Tag: Radiohead Kid A

New Video: No Joy Releases a Trippy Visual for Shimmering and House Music-Leaning “Birthmark”

Jasamine White-Gluz is a Montreal-based singer/songwriter, multi-instrumentalist and producer, best known as the creative mastermind behind the critically applauded recording project No Joy. Starting over a decade ago as a series of emailed riffs sent back and forth between White-Gluz and Laura Lloyd, the project has been centered around White-Gluz’s  restless experimentation, going through a number of different sonic permutations through the years with subsequent albums showcasing a penchant foe delay-saturated jangle, industrial distortion and sludgey drones over disco beats. 

In 2018, White-Gluz collaborated with Spacemen’s 3 Pete Kember, a.k.a. Sonic Boom on a collaborative EP that saw the Montreal-based singer/songwriter and multi-instrumentalist trading the guitars she was best known for, for modular synths on an effort that seemed indebted to Kid A and Amnesiac-era Radiohead. Interestingly, Motherhood, the first No Joy full-length effort in five years, is reportedly sort of return to form with the material echoing the project’s early shoegazer roots, while expanding the overall sonic palette with nods at trip hop, trance and with the reincorporation of guitars, nu-metal.

Slated for an August 21, 2020 release through Joyful Noise Recordings and Hand Drawn Dracula in Canada, the Jorge Elbrecht co-produced Motherhood is the culmination of several years writing outside of White-Gluz’s comfort zone and a return to DIY recording with a growing and deepening expertise in production. 

Touring with genre-divergent artists has helped the Montreal-based artist’s genre-defying sound and approach: while touring with Quicksand, No Joy picked up post-hardcore fans and ambient techno fans while touring with Baths. “As long as people are open minded about music, they can hear different things,” explains White-Gluz, “Maybe because there are a lot of layers.” “Birthmark,” Motherhood’s first single features atmospheric synths, propulsive boom-bap like beats further emphasized with muscular bongos and other percussion, shimmering blasts of guitars centered around a sng alternating loud and quiet sections and a soaring hook. Sonically, the song is a trippy yet seamless synthesis of Brit Pop, shoegaze, trip hop and house music.

Directed by Jordan “Dr. Cool” Minkoff, the recently released video was shot adhering to social distancing guidelines and features footage that White-Gluz shot at her home and stars Diavion Nichols, a dancer that the Montreal-based artists found on Instagram and a goat named Piquette.  “We made this video while in quarantine. I filmed myself at home and asked my very talented friend Jordan to help build a world around the footage,” White-Gluz says of the recently released video. “Diavion had been dancing to No Joy on his instagram and I was a huge fan so reached out and asked him to choreograph a routine for this song. While in the studio, I wanted to keep the energy fun and throw any ideas at the wall. We ended up watching the video for ‘Puff Puff Give’ by Hannah’s Field, pulled out some bongos, a broken clarinet, drank 12 bottles of sake and did group chants.”

 

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Lyric Video: Kalbells Featuring Rubblebucket’s Kalmia Traver Releases a Shimmering and Mesmerizing New Single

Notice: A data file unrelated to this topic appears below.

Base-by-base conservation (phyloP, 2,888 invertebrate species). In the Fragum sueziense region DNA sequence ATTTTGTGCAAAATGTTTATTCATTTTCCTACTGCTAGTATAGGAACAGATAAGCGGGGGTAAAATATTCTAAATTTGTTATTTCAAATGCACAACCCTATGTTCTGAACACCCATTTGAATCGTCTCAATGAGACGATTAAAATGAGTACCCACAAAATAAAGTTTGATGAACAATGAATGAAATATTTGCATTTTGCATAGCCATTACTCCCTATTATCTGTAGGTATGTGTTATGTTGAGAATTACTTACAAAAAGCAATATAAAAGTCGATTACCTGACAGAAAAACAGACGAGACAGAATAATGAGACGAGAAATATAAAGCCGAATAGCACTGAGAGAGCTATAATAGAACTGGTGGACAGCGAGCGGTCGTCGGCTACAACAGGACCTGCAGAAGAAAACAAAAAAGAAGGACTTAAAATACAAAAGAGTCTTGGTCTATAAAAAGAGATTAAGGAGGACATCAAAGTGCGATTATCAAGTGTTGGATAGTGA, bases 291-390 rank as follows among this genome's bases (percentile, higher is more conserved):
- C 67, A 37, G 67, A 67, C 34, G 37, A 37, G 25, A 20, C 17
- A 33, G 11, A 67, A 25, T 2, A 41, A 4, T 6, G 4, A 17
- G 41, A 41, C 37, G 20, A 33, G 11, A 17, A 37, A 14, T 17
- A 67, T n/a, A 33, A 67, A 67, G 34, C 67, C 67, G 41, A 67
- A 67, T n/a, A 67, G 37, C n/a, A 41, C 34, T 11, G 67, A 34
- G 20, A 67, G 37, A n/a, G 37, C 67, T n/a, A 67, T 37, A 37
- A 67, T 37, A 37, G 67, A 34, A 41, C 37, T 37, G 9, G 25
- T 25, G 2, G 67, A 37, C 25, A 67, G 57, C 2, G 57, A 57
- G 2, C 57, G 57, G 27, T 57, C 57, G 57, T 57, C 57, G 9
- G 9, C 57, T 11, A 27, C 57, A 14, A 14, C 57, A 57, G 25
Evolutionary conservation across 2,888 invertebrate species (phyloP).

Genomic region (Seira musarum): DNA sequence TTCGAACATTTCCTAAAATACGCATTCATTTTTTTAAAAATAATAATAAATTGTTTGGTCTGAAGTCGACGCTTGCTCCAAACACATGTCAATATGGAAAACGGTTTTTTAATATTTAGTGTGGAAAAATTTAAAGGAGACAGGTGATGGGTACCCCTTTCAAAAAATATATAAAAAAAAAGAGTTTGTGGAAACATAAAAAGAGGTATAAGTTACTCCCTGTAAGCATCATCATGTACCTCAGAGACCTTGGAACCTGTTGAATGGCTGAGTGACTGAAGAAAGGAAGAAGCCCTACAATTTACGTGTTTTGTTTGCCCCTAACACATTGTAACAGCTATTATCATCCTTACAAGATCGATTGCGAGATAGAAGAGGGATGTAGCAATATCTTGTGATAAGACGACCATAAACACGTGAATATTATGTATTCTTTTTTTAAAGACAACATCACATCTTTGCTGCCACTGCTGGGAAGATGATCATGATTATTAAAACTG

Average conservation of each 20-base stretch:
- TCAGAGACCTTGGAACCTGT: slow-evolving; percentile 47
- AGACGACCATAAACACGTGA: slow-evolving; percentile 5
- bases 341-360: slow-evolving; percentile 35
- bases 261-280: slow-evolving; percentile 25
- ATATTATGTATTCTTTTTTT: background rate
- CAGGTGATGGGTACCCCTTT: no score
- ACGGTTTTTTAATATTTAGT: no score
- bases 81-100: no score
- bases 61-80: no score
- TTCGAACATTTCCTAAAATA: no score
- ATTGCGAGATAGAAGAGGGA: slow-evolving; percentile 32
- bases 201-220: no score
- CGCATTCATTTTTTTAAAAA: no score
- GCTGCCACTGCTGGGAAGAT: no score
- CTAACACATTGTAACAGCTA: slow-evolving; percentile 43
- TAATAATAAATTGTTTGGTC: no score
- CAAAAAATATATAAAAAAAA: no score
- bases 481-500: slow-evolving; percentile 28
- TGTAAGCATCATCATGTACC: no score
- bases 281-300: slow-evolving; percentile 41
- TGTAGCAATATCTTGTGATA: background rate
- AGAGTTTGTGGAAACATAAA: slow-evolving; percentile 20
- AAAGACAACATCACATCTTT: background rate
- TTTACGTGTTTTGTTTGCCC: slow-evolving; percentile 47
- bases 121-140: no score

Best known for being the co-founder and frontwoman of the acclaimed JOVM mainstays Rubblebucket, the Brooklyn-based singer/songwriter, multi-instrumentalist and producer Kalmia Traver has stepped out on her own with her latest recording project Kalbells. The project’s latest EP, the  recently released Chrome Sparks and Traver co-produced Mothertime EP thematically navigates through themes of resilience, yielding, beckoning creativity, self-exploration and joy.  

“Mothertime,” the EP’s latest single and title track is an ethereal song centered around layers of glistening synths, stuttering beats, handclaps, and Traver’s achingly plaintive vocals the ethereal and mesmerizing track subtly recalls her work with Rubblebucket — but while possessing a surreal and mesmerizing quality reminiscent of Radiohead’s Kid A. 

Directed, shot and produced by Kalmia Traver, the recently released lyric video is a college art-styled visual that stars Anthony The Celebrity Ant, who according to Traver “was a diva to work with but onscreen, he pulled 1000x his weight in emotion.” 

Kalbells will be embarking on their first headlining tour this fall — pandemic willing –with support from Lily and Horn Horse, Bernice, and Ohmme, and the tour will include an October 16, 2020 hometown show at The Sultan Room. 

Last month, I wrote about the up-and-coming Brooklyn-based indie pop act Roofers Union, and as you may recall, with the release of their critically applauded single “Karate,” the act began to receive attention across the blogosphere  for meshing shimmering disco-tinged pop with material that thematically focuses on millennial ennui.  Their last single “Tortugas” was a decidedly uptempo and breezy track that reminded  me of Kid A and Hail to the Thief-era Radiohead.

Interestingly, their latest single “Friends” is centered around shuffling drums, a sinuous groove, and quick chord and tempo changes that finds the band sonically drawing from the trippy neo-soul of Hiatus Kaiyote and JOVM mainstays Bells Atlas while evoking the complex push and pull dynamics of friendship. The song also finds vocalist T.C. Tyge delivering lyrics that are playful yet direct; but much like its immediate predecessor, the song seethes with the contradictory feelings of resentment and appreciation.